This is yet another really fascinating animal I first heard about today while watching videos about deep sea creatures and shit.
What I am talking about are Hexactinellid sponges, or glass sponges as they are most commonly known.
Sure, I know, sponges are not exactly the first thing that comes to mind when we think of animals due to being mostly inanimate and so...un-animal like 😅 But at the end of the day, they are technically animals 😀
Glass sponges are pretty rare, usually occuring in depths ranging from 450 to 900 metres although certain survivors can be found in swallower or deeper waters. others have been found much deeper. Although occurring all over the world, they are most common in Antarctic and Northern Pacific waters.
But what makes them so fascinating? Well, they have two really amazing attributes!
First, they have remarkable longevity and they possibly are the world's longest living animal. How long they can go for is still up to debate, but it's in the thousands depending on the species.
In a recent paper, an individual of the Monorhaphis chuni glass sponge species was found to be at least 8000 thousand year old!!!! That's two times older then the Giza pyramids 😯😯😯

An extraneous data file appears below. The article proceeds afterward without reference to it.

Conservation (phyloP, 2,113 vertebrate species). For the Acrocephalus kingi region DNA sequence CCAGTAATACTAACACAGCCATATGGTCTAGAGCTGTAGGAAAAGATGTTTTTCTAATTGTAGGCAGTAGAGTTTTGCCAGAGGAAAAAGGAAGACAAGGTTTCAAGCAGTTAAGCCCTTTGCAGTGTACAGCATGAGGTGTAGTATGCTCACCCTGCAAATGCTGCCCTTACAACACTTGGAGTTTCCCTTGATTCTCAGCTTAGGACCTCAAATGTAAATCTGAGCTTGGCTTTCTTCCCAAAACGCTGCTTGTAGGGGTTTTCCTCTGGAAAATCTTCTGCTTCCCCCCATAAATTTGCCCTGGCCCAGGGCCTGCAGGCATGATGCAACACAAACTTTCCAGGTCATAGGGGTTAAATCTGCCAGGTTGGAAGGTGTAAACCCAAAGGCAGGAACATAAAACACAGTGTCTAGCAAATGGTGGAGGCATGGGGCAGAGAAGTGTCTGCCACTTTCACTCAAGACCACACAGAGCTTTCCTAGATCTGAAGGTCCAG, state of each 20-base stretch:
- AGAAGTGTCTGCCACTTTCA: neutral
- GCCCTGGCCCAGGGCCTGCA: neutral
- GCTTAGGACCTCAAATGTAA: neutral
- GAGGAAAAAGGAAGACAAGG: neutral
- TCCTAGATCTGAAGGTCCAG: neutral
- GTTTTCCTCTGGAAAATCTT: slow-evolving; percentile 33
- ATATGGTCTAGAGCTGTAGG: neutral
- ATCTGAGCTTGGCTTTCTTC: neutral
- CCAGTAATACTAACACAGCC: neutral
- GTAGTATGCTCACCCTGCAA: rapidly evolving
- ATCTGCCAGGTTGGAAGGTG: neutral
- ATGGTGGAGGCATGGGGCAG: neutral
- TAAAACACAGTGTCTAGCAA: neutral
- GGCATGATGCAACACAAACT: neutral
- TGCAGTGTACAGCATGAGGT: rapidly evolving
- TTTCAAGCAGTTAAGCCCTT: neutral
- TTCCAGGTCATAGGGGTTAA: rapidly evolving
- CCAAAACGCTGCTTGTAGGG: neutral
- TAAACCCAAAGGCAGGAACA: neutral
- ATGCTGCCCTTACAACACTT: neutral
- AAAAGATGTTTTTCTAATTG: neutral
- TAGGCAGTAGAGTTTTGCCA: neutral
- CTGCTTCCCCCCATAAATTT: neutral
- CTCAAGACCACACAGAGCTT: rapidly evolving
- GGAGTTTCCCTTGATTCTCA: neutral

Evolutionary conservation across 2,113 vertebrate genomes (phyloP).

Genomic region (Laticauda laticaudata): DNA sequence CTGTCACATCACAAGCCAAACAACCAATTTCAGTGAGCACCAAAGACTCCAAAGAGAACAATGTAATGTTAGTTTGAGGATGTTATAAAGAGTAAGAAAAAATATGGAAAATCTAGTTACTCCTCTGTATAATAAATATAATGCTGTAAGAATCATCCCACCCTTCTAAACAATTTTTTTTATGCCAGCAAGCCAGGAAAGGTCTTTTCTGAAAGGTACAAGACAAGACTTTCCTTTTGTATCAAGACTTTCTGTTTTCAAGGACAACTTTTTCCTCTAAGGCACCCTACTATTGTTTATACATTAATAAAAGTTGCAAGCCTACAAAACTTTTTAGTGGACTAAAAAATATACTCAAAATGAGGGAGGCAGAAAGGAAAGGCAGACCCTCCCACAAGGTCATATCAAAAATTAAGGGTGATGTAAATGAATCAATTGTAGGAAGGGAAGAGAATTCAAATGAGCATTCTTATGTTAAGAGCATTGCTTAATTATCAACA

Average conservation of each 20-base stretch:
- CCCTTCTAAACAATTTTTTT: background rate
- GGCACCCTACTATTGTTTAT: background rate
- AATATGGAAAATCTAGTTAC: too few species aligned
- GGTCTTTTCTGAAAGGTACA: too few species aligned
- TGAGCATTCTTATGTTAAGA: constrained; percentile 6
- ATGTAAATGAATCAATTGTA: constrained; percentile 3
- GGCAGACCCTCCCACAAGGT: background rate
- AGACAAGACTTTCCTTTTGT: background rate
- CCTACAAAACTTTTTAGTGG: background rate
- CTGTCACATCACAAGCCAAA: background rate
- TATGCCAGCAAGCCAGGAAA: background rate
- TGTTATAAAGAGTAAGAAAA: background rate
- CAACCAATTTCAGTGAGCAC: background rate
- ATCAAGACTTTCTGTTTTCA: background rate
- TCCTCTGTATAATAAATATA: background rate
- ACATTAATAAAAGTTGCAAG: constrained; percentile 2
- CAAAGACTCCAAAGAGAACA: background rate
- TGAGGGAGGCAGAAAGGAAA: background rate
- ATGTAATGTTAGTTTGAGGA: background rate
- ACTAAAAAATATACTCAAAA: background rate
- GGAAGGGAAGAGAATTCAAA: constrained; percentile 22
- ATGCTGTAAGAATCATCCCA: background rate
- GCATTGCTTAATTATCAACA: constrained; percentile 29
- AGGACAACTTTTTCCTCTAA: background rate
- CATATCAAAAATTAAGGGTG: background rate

The lifespan of the spicule can be estimated to 11,000 ± 3000 years using the long-term trend of the inferred temperatures fitted to the seawater temperature–age relationships since the Last Glacial Maximum. source
But wait, there's more!
As their name suggests, their tissues are comprised of glass-like structural particles, called spicules, that are made of silica (hence their name).
The video below has some amazing footage of these creatures and explains a bit more about their glass like bodies.
And here's some more great footage by EVnautilis
Ok, one final video about the Venus flower basket glass sponge and their mutualistic relationship with the house glass sponge shrimp (tldr, the shrimp live, mate and eventually get trapped in the shelter the sponge provides)
All in all, amazing creatures, full of beauty and wonder!
Here are two links if you found these creatures as fascinating as me and want to learn more about them:
Posted with STEMGeeks